Tuesday, November 18, 2014

Manage your Raspberry Pi with a shell session in a web browser -- Introducing ShellInABox

Raspberry Pi B+ top.jpg
Image Credit:" Raspberry Pi B+ top" by Lucasbosch - Own work. Licensed under CC BY-SA 3.0 via Wikimedia Commons
Sometimes you need to log into a Pi (Or any Linux system for that matter) and you do not have a SSH client installed on the machine you happen to be behind. I have built lots of Raspberry Pi based gizmos and sent them on their way to parts unknown. Using a little chunk of software called "shellinabox" you can use any modern web browser to get a shell session. No plugins, no Flash, no Java applets, no putty, no trying to find the terminal app on a mac. Just point your browser and login. Shellinabox is remarkably fully featured, supporting full VT terminal, colors, copy/paste clipboard, and more. Running VIM and other full screen applications work perfectly. This awesome software has had a long lineage, originally based on a Java Applet the creator Markus Gutschke recently rewrote it to only use javascript, css and AJAX. All standard in modern browsers.

Shellinabox is completely self contained and does all it's work over one port (tcp/4200 by default). It is also relatively light weight, using about 5MB of memory on my systems. The default configuration does exactly what you would expect, when you point a web browser at it it will ask you for a username and password and logs you in to a shell session. Under the hood there are a lot more capabilities. You can actually substitute any interactive program in place of the login shell.

Installing Shellinabox

If you happen to be running Raspbian this is going to be really easy. Shellinabox is a standard package. All we need to do is install it and optionally do some customization.

pi$ sudo apt-get install shellinabox

If you want to install from source code or just explore how Shellinabox works, visit http://code.google.com/p/shellinabox.

Customize Shellinabox

You can completely skip this section if you like the default look and feel. Personally black text on white background makes my eyes bleed, so below I will include the steps to customize the colors. I prefer black background, call me old school, but I like the CRT type experience for shell sessions. White on black is acceptable, green on black is preferable.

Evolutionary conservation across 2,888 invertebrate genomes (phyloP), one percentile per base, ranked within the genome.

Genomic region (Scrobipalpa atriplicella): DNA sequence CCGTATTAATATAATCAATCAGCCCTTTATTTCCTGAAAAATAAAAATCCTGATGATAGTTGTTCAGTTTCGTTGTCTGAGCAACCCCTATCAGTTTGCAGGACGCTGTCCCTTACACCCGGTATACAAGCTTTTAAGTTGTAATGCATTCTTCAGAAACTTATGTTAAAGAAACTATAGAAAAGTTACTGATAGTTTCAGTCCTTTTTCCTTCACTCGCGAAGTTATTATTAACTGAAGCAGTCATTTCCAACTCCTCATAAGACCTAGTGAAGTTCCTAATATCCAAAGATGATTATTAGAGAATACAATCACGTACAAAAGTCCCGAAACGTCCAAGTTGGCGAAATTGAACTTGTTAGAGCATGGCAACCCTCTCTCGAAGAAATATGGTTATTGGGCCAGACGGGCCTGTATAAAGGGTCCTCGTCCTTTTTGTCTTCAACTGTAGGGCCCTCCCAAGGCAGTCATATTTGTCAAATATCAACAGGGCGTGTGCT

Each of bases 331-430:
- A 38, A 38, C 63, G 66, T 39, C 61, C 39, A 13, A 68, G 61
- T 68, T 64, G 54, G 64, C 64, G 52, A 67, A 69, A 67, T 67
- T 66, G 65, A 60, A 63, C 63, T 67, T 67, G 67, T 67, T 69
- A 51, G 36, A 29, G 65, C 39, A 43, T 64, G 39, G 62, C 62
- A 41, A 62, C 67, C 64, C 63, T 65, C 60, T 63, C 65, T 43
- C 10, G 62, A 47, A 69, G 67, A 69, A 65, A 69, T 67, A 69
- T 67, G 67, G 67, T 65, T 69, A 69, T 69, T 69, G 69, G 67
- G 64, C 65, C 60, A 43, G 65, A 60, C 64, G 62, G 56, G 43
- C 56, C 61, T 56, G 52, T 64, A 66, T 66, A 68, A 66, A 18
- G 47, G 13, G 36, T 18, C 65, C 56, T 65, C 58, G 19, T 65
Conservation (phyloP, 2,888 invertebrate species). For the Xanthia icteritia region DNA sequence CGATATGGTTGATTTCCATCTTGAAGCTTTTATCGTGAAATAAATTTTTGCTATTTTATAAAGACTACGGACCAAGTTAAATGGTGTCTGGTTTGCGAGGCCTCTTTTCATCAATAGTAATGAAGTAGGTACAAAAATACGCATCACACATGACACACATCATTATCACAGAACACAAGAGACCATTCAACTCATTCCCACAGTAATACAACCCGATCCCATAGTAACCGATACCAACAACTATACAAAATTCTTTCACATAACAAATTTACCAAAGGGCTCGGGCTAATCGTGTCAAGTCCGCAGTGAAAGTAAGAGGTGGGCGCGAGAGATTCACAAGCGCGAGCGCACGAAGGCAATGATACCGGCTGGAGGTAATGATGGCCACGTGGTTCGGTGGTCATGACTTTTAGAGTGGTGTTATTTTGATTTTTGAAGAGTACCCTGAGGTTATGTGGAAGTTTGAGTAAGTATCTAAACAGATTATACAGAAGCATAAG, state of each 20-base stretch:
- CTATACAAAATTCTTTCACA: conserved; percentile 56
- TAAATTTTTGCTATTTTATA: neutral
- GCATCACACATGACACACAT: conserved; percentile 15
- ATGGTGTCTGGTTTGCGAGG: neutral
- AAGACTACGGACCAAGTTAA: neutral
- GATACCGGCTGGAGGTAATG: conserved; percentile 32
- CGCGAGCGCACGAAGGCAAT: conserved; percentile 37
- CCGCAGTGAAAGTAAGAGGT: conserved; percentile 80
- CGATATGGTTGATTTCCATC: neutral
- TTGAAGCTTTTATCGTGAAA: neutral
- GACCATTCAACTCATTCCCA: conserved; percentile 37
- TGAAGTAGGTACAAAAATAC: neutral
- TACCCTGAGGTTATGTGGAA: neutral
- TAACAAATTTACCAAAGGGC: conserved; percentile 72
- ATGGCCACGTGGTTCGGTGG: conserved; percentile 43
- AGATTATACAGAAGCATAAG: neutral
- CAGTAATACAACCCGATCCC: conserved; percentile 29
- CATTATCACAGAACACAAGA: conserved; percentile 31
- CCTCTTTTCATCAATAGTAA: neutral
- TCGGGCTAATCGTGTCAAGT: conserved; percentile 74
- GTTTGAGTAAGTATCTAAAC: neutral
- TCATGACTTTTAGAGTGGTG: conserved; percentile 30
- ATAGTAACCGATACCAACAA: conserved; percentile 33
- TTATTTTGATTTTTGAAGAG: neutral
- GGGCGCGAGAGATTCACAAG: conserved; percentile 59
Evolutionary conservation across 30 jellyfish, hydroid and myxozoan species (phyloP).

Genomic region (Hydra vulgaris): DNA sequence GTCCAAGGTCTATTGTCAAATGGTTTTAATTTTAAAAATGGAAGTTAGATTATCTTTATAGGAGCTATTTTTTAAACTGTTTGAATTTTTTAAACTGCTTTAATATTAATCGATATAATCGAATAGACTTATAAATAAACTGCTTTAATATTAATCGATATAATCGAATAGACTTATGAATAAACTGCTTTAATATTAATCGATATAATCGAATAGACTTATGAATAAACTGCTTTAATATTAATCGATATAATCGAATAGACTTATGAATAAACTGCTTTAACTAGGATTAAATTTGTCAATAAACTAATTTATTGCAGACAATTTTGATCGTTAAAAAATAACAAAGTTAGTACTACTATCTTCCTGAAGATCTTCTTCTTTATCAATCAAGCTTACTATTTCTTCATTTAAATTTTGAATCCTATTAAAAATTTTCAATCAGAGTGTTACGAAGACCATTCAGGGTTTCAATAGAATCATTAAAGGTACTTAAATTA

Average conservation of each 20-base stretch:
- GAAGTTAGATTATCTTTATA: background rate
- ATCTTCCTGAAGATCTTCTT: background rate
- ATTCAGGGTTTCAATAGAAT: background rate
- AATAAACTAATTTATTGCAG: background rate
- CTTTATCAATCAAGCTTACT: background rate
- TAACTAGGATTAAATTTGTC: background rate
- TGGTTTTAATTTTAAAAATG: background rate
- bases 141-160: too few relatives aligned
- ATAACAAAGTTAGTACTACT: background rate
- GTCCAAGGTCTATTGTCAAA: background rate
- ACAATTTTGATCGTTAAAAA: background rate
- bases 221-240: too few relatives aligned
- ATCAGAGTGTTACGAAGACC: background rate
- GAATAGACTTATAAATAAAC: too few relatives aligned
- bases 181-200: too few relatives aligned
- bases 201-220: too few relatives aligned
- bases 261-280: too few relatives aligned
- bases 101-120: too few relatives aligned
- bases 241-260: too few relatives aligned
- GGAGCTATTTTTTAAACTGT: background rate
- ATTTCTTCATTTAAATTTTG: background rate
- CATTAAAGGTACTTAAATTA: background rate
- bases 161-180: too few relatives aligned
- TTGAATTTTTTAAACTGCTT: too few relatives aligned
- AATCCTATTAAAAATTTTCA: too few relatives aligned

All configuration for Shellinabox happens in /etc/shellinabox and /etc/default/shellinabox. The color themes are all handled by regular CSS so they are easy to modify. Style sheets are stored in files under /etc/shellinabox/options-available and use filenames that define their precidance with a number. This determines the order in which they are interpreted and the underscore (_) or plus (+) determines if they are enabled by default. These files are then symlinked into /etc/shellinabox/options-enabled to make them available to the user. To give me green on black, I create a file /etc/shellinabox/options-available/00+Green On Black.css which contains:

#vt100 #cursor.bright {
  background-color: white;
  color:            black;

#vt100 #scrollable {
  color:            #00ff00;
  background-color: #000000;

#vt100 #scrollable.inverted {
  color:            #000000;
  background-color: #00ff00;

#vt100 .ansi15 {
  color:            #000000;

#vt100 .bgAnsi0 {
  background-color: #00ff00;

Then, I make the symlinks:

pi$ cd /etc/shellinabox/options-enabled
pi$ sudo rm -f 00*
pi$ sudo ln -s ../options-available/00+Green\ On\ Black.css  .
pi$ sudo /etc/init.d/shellinabox restart

This will leave you with:

ls -l 
total 4
lrwxrwxrwx 1 root root  42 Nov 18 12:10 00+Green On Black.css -> ../options-available/00+Green On Black.css
lrwxrwxrwx 1 root root  42 May  3  2012 01+Color Terminal.css -> ../options-available/01+Color Terminal.css
lrwxrwxrwx 1 root root  38 May  3  2012 01_Monochrome.css -> ../options-available/01_Monochrome.css
-rw-r--r-- 1 root root 189 May  3  2012 README


To connect to your Pi, aim your web browser at port 4200. Use the URL: http://nnn.nnn.nnn.nnn:4200/ where nnn.nnn.nnn.nnn is the IP address or hostname of your Raspberry Pi. You will likely be prompted with a SSL Certificate warning similar to the one below which is from Google Chrome. You can create real certificates for shellinabox, check the documentation if you want to. For now we will proceed by clicking the dialog as shown.

Once past the SSL warning you will be requested to login with a username and password. Do it. Once you are in, you are free to shell around to your hearts content.


Shellinabox is a great little tool to have in your toolbox. When you need to deploy a Raspberry Pi and might need to log in from a station that might not have a SSH client. Use them together, use them in peace.

Thanks for reading, Feedback to @sysmatt on twitter or comment below!

Like this article? Maybe you would like some of my other tutorials and articles: http://sysmatt.blogspot.com/